Tuesday, September 24, 2013

Celebrating the Freedom to Read

Banned Books Week is an annual celebration of the freedom to read. It began in 1982 in response to widespread censorship of books, and since that time over 11,000 books have been challenged in communities throughout the United States.

The American Library Association's Office for Intellectual Freedom has been documenting cases of challenged and banned books since 1990, and the ALA's Library Bill of Rights strongly supports free and unfettered access to information and ideas.

An illustration of the extent of the phenomenon is the remarkable fact that of the 88 titles featured in the Library of Congress' 2012 exhibition, Books That Shaped America, 30 have been challenged or banned at one time or another.

Friday, September 6, 2013

National Book Festival 2013

The 13th annual National Book Festival, organized and sponsored by the Library of Congress, will be held on Saturday & Sunday, September 21-22, 2013, on the National Mall in Washington, D.C. The festival is free and open to the public, and will take place rain or shine.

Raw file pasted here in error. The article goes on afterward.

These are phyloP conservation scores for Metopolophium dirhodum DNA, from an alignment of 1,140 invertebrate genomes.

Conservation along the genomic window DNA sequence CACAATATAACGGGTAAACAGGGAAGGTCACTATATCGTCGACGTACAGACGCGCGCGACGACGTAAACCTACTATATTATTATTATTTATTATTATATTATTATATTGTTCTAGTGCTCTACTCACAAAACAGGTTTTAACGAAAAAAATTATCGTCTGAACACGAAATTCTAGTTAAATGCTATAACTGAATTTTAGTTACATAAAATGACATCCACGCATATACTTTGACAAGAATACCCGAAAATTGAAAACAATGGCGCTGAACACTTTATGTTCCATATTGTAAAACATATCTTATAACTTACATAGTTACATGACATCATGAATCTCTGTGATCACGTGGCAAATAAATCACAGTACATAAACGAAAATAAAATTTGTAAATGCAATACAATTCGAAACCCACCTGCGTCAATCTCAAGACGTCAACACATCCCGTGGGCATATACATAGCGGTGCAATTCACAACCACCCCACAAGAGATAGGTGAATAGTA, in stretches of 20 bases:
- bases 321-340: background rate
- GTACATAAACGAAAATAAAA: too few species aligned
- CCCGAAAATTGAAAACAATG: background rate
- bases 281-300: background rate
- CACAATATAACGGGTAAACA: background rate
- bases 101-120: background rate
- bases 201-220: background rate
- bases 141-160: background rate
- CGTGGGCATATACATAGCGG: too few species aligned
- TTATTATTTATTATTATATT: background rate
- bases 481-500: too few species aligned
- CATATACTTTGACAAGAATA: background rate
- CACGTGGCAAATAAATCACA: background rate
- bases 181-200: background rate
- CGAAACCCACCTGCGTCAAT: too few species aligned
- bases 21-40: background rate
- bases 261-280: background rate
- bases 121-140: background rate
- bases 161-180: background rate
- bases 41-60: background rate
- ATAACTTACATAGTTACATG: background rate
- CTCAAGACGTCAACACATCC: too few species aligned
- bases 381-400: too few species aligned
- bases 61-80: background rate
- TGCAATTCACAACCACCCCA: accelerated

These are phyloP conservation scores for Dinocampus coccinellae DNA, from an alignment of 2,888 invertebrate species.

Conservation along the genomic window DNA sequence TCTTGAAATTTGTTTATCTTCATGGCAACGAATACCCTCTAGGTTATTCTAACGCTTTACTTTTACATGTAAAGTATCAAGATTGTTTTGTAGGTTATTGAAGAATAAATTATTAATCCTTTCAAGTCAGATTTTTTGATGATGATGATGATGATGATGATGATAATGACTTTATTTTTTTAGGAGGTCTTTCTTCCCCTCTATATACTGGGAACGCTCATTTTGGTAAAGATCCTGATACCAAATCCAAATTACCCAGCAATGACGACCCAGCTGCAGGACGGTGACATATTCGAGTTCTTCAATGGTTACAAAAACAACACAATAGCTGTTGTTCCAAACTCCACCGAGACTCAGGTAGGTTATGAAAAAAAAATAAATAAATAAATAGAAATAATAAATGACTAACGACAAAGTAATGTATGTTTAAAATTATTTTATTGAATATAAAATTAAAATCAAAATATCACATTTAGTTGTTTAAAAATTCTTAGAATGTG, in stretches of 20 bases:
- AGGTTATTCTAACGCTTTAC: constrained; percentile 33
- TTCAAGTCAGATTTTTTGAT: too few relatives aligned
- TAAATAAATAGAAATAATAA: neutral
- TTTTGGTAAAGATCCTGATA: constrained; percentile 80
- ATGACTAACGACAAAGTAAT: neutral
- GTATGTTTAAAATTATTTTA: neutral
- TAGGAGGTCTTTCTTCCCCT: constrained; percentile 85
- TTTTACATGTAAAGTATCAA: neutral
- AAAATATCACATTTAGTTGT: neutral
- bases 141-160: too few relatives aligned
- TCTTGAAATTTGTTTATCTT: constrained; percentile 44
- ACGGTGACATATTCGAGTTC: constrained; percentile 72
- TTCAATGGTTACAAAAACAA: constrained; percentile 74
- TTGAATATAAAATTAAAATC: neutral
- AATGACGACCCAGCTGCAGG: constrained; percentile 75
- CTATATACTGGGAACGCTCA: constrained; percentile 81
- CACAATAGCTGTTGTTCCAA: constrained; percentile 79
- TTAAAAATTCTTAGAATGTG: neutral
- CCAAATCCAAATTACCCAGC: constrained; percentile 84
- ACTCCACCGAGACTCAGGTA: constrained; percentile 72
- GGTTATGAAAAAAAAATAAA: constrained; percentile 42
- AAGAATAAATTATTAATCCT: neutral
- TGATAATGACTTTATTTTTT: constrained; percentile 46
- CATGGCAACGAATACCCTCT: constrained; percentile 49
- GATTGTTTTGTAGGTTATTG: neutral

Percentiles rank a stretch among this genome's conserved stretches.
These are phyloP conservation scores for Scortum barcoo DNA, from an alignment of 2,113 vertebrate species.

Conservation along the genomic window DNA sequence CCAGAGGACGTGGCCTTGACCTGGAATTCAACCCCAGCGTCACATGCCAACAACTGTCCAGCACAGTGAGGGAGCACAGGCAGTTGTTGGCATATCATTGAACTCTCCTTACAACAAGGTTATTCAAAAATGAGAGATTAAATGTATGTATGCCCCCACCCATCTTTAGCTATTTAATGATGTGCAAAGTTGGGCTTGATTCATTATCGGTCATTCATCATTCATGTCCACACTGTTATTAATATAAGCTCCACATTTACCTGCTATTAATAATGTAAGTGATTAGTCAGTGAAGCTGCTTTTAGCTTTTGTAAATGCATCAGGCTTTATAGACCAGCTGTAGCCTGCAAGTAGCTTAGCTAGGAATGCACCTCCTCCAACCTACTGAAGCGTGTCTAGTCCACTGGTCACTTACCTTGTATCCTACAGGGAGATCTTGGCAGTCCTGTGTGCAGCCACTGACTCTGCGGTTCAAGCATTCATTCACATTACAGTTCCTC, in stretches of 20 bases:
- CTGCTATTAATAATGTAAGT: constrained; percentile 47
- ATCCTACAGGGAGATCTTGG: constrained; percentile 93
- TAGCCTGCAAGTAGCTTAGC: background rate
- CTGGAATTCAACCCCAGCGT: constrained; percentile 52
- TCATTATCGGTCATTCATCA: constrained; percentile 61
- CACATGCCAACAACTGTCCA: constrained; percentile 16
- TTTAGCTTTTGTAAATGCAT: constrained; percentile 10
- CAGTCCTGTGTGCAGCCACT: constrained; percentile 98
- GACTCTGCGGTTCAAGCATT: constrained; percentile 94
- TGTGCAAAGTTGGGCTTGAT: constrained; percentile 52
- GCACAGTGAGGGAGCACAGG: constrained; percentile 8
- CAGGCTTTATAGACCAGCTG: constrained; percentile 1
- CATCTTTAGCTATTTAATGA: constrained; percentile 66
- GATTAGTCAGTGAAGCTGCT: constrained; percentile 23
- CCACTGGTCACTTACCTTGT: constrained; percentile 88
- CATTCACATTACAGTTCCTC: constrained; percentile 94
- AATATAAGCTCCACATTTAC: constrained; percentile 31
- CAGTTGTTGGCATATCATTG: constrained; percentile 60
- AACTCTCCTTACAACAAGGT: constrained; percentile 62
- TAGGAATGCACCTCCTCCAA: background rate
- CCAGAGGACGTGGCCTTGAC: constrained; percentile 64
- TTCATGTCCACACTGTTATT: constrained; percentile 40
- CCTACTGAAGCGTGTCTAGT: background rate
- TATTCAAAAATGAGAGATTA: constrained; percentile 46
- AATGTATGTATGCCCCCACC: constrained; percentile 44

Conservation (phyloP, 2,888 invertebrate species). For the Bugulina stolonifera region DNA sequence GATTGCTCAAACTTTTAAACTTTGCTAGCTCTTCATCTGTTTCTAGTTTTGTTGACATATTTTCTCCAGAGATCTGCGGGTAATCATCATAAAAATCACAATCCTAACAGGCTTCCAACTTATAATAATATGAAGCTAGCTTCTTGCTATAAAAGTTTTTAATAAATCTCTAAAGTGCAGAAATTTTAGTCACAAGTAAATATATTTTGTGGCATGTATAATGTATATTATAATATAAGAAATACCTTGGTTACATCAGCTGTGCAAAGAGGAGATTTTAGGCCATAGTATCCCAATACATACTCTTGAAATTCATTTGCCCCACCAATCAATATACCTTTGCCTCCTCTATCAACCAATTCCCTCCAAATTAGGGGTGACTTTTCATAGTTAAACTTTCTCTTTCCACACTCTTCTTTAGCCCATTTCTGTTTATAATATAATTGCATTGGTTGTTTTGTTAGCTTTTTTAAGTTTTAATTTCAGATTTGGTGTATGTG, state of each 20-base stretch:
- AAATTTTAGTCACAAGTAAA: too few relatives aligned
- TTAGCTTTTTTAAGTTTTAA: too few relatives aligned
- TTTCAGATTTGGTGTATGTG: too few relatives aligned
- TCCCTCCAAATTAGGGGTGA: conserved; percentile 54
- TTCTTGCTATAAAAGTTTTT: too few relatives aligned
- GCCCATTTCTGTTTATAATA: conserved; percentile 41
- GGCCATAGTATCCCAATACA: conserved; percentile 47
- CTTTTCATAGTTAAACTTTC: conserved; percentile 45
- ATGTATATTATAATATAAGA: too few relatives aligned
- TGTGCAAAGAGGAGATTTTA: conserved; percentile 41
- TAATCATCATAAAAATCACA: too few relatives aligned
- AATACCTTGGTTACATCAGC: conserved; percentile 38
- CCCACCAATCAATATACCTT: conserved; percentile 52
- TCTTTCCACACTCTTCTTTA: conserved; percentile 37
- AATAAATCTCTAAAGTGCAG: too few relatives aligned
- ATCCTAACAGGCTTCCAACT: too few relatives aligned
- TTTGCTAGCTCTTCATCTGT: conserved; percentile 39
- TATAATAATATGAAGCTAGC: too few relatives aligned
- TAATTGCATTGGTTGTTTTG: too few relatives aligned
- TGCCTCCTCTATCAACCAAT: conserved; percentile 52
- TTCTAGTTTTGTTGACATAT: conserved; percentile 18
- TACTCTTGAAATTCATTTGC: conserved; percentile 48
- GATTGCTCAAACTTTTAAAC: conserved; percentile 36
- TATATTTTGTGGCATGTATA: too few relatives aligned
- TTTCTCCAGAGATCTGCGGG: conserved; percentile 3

As in prior years, President Barack Obama and Michelle Obama are honorary chairs for the event. More than 100 authors, illustrators, and poets will be making presentations throughout the day in the theme-based pavilions for Children, Teens & Children, Fiction & Mystery, History & Biography, Contemporary Life and Poetry & Prose.

Schedules are available online for the Author Pavilions and the Library of Congress Pavilion. A map of the festival grounds can be downloaded here [PDF]. The Library of Congress is also sponsoring a survey about "Books that Shaped the World," which can be completed online.

The Festival website features an archive of video webcasts and audio podcasts. The 2013 poster, shown here, was designed by Suzy Lee.